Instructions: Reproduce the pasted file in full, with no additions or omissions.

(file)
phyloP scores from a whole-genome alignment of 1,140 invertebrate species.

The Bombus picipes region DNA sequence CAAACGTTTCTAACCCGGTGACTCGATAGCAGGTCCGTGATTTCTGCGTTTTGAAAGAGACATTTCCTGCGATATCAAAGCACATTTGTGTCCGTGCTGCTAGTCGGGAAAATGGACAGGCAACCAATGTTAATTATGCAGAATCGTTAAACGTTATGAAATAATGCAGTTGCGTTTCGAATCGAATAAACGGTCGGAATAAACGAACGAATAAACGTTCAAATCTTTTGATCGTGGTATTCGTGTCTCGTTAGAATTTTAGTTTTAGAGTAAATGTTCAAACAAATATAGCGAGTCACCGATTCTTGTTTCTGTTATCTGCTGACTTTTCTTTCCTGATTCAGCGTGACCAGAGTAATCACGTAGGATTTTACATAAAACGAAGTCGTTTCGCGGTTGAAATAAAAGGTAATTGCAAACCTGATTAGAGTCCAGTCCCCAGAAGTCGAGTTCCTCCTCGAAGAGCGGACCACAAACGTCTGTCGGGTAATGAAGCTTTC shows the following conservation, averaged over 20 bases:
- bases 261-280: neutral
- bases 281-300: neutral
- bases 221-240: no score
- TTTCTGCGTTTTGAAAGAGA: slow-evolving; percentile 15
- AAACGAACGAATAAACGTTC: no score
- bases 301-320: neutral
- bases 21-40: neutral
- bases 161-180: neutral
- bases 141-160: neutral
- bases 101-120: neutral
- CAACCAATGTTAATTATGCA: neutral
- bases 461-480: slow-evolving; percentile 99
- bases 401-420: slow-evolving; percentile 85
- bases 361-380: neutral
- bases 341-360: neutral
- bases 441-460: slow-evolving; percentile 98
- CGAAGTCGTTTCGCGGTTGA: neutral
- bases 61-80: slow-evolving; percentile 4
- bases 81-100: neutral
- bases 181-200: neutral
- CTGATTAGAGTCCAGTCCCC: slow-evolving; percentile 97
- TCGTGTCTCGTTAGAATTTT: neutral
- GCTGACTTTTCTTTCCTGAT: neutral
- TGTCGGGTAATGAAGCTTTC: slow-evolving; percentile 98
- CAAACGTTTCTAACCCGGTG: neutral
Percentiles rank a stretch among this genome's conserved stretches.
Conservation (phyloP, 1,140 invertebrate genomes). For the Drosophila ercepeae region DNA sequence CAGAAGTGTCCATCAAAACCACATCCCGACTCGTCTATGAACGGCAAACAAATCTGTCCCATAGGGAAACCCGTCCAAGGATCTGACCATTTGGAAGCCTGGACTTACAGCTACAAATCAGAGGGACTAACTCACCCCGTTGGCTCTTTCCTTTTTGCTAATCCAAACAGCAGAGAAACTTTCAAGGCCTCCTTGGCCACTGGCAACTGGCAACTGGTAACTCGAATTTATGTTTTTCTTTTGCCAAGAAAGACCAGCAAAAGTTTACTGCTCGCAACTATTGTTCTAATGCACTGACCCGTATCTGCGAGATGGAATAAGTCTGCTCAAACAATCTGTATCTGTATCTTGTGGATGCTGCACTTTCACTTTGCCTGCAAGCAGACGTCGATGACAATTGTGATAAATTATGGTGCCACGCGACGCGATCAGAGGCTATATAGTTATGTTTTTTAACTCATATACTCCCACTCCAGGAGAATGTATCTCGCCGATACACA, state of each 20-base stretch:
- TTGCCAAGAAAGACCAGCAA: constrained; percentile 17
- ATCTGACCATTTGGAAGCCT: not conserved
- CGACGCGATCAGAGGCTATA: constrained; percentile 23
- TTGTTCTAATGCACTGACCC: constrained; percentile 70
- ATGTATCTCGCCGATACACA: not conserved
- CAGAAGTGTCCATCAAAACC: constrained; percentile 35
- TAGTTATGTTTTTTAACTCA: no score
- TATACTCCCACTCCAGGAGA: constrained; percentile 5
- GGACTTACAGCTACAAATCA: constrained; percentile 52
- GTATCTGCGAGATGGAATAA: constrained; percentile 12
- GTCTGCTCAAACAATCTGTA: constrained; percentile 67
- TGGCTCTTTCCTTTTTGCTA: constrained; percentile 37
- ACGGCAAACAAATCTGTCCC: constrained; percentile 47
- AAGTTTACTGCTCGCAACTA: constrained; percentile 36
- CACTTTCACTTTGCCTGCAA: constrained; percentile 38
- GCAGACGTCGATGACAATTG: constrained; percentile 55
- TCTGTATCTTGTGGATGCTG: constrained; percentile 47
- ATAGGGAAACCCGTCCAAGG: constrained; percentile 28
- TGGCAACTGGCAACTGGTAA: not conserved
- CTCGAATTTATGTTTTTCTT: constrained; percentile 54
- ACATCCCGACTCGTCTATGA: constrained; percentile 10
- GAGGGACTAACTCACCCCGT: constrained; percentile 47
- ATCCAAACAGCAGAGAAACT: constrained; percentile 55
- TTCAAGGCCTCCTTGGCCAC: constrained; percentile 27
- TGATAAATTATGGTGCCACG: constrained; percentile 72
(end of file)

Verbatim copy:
phyloP scores from a whole-genome alignment of 1,140 invertebrate species.

The Bombus picipes region DNA sequence CAAACGTTTCTAACCCGGTGACTCGATAGCAGGTCCGTGATTTCTGCGTTTTGAAAGAGACATTTCCTGCGATATCAAAGCACATTTGTGTCCGTGCTGCTAGTCGGGAAAATGGACAGGCAACCAATGTTAATTATGCAGAATCGTTAAACGTTATGAAATAATGCAGTTGCGTTTCGAATCGAATAAACGGTCGGAATAAACGAACGAATAAACGTTCAAATCTTTTGATCGTGGTATTCGTGTCTCGTTAGAATTTTAGTTTTAGAGTAAATGTTCAAACAAATATAGCGAGTCACCGATTCTTGTTTCTGTTATCTGCTGACTTTTCTTTCCTGATTCAGCGTGACCAGAGTAATCACGTAGGATTTTACATAAAACGAAGTCGTTTCGCGGTTGAAATAAAAGGTAATTGCAAACCTGATTAGAGTCCAGTCCCCAGAAGTCGAGTTCCTCCTCGAAGAGCGGACCACAAACGTCTGTCGGGTAATGAAGCTTTC shows the following conservation, averaged over 20 bases:
- bases 261-280: neutral
- bases 281-300: neutral
- bases 221-240: no score
- TTTCTGCGTTTTGAAAGAGA: slow-evolving; percentile 15
- AAACGAACGAATAAACGTTC: no score
- bases 301-320: neutral
- bases 21-40: neutral
- bases 161-180: neutral
- bases 141-160: neutral
- bases 101-120: neutral
- CAACCAATGTTAATTATGCA: neutral
- bases 461-480: slow-evolving; percentile 99
- bases 401-420: slow-evolving; percentile 85
- bases 361-380: neutral
- bases 341-360: neutral
- bases 441-460: slow-evolving; percentile 98
- CGAAGTCGTTTCGCGGTTGA: neutral
- bases 61-80: slow-evolving; percentile 4
- bases 81-100: neutral
- bases 181-200: neutral
- CTGATTAGAGTCCAGTCCCC: slow-evolving; percentile 97
- TCGTGTCTCGTTAGAATTTT: neutral
- GCTGACTTTTCTTTCCTGAT: neutral
- TGTCGGGTAATGAAGCTTTC: slow-evolving; percentile 98
- CAAACGTTTCTAACCCGGTG: neutral
Percentiles rank a stretch among this genome's conserved stretches.
Conservation (phyloP, 1,140 invertebrate genomes). For the Drosophila ercepeae region DNA sequence CAGAAGTGTCCATCAAAACCACATCCCGACTCGTCTATGAACGGCAAACAAATCTGTCCCATAGGGAAACCCGTCCAAGGATCTGACCATTTGGAAGCCTGGACTTACAGCTACAAATCAGAGGGACTAACTCACCCCGTTGGCTCTTTCCTTTTTGCTAATCCAAACAGCAGAGAAACTTTCAAGGCCTCCTTGGCCACTGGCAACTGGCAACTGGTAACTCGAATTTATGTTTTTCTTTTGCCAAGAAAGACCAGCAAAAGTTTACTGCTCGCAACTATTGTTCTAATGCACTGACCCGTATCTGCGAGATGGAATAAGTCTGCTCAAACAATCTGTATCTGTATCTTGTGGATGCTGCACTTTCACTTTGCCTGCAAGCAGACGTCGATGACAATTGTGATAAATTATGGTGCCACGCGACGCGATCAGAGGCTATATAGTTATGTTTTTTAACTCATATACTCCCACTCCAGGAGAATGTATCTCGCCGATACACA, state of each 20-base stretch:
- TTGCCAAGAAAGACCAGCAA: constrained; percentile 17
- ATCTGACCATTTGGAAGCCT: not conserved
- CGACGCGATCAGAGGCTATA: constrained; percentile 23
- TTGTTCTAATGCACTGACCC: constrained; percentile 70
- ATGTATCTCGCCGATACACA: not conserved
- CAGAAGTGTCCATCAAAACC: constrained; percentile 35
- TAGTTATGTTTTTTAACTCA: no score
- TATACTCCCACTCCAGGAGA: constrained; percentile 5
- GGACTTACAGCTACAAATCA: constrained; percentile 52
- GTATCTGCGAGATGGAATAA: constrained; percentile 12
- GTCTGCTCAAACAATCTGTA: constrained; percentile 67
- TGGCTCTTTCCTTTTTGCTA: constrained; percentile 37
- ACGGCAAACAAATCTGTCCC: constrained; percentile 47
- AAGTTTACTGCTCGCAACTA: constrained; percentile 36
- CACTTTCACTTTGCCTGCAA: constrained; percentile 38
- GCAGACGTCGATGACAATTG: constrained; percentile 55
- TCTGTATCTTGTGGATGCTG: constrained; percentile 47
- ATAGGGAAACCCGTCCAAGG: constrained; percentile 28
- TGGCAACTGGCAACTGGTAA: not conserved
- CTCGAATTTATGTTTTTCTT: constrained; percentile 54
- ACATCCCGACTCGTCTATGA: constrained; percentile 10
- GAGGGACTAACTCACCCCGT: constrained; percentile 47
- ATCCAAACAGCAGAGAAACT: constrained; percentile 55
- TTCAAGGCCTCCTTGGCCAC: constrained; percentile 27
- TGATAAATTATGGTGCCACG: constrained; percentile 72